Source: Conrad Hotels & Resorts

Nine of the Most Extreme Dining Experiences Money Can Buy

A bucket list of culinary experiences for those who love food and adventure in equal measure.

Usually, being an adventurous eater means ordering offal, snakes, and game meats—or in Beijing, scorpion on a stick. But at these 10 spots, the adrenaline factor has nothing to do with what’s on the menu. When it comes to dining in a crane above the Acropolis or in the spray of a waterfall in the Philippines, you’ll need your sense of adventure just to get to the table. Next time you're craving an experience that'll make the hairs on your neck stand up, consider making a reservation ...

... In the Magma Chamber of a Volcano in Iceland

A feast inside the Thrihnukagigur Volcano in Iceland.
A feast inside the Thrihnukagigur Volcano in Iceland.
Source: Jacada Travel

The Thrihnukagigur Volcano, in the Southern Peninsula of Iceland, might be dormant, but setting up for dinner in its cavernous magma chamber is still a thrill. According to the guides at Jacada Travel, one bespoke operator that can coordinate the experience, the space is large enough to hold three full-sized basketball courts or the Statue of Liberty tilted on her side. But it’ll be all yours—for a meal entirely of your design.

… Underwater in the Maldives

Dining in the company of sharks at Ithaa.
Dining in the company of sharks at Ithaa.
Source: Conrad Hotels & Resorts

How about sharks for dining companions? That’s what you’ll get at Ithaa, the underwater restaurant at the Conrad Maldives Rangali Island resort. On the menu are such dishes as saffron champagne risotto, mascarpone and truffle dumplings, and lobster carpaccio, among other luxe-leaning dishes.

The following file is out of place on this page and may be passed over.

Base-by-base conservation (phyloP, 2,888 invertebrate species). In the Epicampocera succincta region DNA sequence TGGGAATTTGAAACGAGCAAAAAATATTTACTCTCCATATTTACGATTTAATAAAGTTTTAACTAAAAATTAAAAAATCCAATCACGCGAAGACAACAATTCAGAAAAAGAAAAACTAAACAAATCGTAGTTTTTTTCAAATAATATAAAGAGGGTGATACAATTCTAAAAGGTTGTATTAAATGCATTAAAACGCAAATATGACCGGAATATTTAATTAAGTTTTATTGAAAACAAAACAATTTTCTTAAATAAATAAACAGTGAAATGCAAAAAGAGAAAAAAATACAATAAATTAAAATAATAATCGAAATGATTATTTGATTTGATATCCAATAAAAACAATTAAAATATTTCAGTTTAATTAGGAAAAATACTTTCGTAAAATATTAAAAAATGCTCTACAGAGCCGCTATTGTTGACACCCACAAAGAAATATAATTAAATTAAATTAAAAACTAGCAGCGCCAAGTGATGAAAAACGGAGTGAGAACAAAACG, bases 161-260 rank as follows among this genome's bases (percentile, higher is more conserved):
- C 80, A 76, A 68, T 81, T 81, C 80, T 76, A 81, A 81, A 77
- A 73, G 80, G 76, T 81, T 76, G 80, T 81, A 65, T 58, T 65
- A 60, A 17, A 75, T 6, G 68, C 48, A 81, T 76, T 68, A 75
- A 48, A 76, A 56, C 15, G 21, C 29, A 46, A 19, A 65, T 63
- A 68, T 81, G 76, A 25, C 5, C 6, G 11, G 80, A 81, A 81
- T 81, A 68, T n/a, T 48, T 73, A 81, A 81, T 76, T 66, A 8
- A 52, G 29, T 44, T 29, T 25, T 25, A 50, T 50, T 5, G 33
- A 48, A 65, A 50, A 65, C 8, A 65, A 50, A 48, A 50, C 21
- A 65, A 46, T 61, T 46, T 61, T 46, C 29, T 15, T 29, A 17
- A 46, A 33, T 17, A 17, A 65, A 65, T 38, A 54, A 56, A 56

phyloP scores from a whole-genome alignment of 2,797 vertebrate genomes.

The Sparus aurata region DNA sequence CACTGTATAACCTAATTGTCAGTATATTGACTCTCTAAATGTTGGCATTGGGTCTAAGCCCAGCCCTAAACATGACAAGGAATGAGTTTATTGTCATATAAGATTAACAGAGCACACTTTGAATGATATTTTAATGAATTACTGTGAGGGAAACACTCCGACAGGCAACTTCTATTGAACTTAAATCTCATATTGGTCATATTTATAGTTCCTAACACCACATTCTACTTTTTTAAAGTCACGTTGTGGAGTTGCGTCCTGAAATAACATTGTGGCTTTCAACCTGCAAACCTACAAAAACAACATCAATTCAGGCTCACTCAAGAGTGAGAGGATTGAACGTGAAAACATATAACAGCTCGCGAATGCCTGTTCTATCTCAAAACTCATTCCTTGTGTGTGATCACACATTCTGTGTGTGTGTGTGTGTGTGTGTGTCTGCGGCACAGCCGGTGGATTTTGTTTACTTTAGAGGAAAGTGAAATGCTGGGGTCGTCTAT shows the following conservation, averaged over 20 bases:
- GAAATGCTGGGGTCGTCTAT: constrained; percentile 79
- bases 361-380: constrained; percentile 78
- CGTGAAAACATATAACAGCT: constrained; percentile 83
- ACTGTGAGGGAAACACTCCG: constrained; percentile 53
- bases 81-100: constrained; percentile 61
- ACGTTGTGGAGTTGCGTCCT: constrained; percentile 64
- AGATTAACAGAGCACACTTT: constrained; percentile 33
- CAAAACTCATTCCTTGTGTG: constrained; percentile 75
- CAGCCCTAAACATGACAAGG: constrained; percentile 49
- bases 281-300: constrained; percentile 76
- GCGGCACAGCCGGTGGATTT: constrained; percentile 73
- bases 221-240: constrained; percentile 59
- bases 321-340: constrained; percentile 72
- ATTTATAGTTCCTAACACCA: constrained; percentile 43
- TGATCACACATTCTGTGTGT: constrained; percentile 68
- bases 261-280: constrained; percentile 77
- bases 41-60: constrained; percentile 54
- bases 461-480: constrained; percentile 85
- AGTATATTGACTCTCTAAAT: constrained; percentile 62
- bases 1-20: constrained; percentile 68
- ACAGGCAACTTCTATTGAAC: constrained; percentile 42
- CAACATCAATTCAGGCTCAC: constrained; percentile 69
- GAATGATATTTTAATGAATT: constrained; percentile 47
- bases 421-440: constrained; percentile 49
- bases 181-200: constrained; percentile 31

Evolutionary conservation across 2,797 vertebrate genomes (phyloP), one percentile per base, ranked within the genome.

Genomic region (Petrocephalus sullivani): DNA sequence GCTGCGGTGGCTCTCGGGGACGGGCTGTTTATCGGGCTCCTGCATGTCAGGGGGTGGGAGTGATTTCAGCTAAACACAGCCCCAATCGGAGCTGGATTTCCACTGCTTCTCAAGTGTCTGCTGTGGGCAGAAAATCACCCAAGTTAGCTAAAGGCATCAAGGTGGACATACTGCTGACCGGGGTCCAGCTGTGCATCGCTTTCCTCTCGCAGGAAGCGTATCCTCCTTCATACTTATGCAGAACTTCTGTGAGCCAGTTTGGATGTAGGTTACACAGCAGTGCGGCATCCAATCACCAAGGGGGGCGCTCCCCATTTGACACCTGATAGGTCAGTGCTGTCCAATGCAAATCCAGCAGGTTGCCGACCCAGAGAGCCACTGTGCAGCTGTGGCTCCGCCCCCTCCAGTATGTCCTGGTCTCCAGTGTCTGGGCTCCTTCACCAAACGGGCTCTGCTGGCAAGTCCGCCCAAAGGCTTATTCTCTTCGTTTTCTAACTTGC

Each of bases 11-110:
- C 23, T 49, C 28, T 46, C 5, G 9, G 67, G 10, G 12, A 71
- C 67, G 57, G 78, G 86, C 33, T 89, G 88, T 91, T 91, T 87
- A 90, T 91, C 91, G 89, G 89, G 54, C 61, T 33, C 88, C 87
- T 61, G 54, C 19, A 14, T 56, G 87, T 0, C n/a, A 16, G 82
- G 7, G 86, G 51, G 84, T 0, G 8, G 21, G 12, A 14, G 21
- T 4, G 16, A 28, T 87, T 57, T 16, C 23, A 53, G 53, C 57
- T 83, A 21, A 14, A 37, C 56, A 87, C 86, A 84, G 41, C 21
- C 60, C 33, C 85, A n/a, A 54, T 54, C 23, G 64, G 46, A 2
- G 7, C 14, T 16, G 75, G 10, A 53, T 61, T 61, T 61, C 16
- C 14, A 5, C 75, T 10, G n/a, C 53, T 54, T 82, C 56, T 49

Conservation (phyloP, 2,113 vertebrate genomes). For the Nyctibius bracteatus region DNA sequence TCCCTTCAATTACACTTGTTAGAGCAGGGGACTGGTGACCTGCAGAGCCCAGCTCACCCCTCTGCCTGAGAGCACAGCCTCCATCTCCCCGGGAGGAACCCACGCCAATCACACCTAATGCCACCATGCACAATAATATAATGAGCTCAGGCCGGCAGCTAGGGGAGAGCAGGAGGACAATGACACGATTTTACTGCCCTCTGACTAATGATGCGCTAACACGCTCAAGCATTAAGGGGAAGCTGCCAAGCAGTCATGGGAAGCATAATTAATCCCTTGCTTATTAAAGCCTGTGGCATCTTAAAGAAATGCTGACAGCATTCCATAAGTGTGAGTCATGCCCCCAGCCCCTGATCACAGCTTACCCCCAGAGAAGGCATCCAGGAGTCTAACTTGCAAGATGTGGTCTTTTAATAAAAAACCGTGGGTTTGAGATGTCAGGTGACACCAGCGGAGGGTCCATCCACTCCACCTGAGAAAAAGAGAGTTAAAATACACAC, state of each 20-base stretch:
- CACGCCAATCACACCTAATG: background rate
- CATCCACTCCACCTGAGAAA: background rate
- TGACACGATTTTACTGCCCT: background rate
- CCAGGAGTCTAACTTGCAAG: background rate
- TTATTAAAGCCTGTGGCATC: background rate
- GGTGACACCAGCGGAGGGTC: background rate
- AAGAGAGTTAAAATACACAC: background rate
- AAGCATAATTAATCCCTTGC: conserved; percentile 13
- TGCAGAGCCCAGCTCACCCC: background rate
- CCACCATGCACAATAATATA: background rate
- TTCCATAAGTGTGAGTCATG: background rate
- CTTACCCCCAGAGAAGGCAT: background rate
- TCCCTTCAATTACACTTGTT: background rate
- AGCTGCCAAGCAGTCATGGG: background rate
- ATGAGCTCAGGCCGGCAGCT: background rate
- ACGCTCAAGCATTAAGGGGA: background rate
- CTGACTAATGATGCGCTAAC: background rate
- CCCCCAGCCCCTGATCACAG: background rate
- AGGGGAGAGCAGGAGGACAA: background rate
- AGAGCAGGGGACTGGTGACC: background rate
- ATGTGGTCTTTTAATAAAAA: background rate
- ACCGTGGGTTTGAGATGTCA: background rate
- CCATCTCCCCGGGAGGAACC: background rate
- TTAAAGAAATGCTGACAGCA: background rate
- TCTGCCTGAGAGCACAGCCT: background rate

... In the Middle of an Oyster Farm in Tasmania

Eating oysters, moments after they've been plucked from the sea.
Eating oysters, moments after they've been plucked from the sea.
Source: Saffire Freycinet

Anyone can book a tour of the Freycinet Marine Farm, which harvests Pacific oysters in the Tasman Sea. But stay at Tasmania’s most luxurious hotel, Saffire Freycinet, and you’ll be invited to a table to stand knee-deep as a culinary guide shucks the freshest bivalves you’ve ever tasted—pulled straight from the water and set on your plate.

(Here’s how we’d recommend you spend the rest of your time in Tasmania.)

… In a Treehouse in the Seychelles

Dinner with a view in the Seychelles.
Dinner with a view in the Seychelles.
Source: Epic Road

Don’t be fooled by the rustic connotation of dining in a treehouse—this isn’t what you remember from childhood. Luxury outfitter Epic Road will coordinate a treehouse dinner at Fregate Island in the Seychelles that starts in the property’s garden; there, you can pick your favorite ingredients with the hotel’s chef de cuisine. He can whip them up for you or show you the ropes in the kitchen before you climb a spiral staircase to your ultimate dining destination: in a towering banyan tree.

… In a Limestone Cave in Italy

Instagram: Instagram photo by Orlebar Brown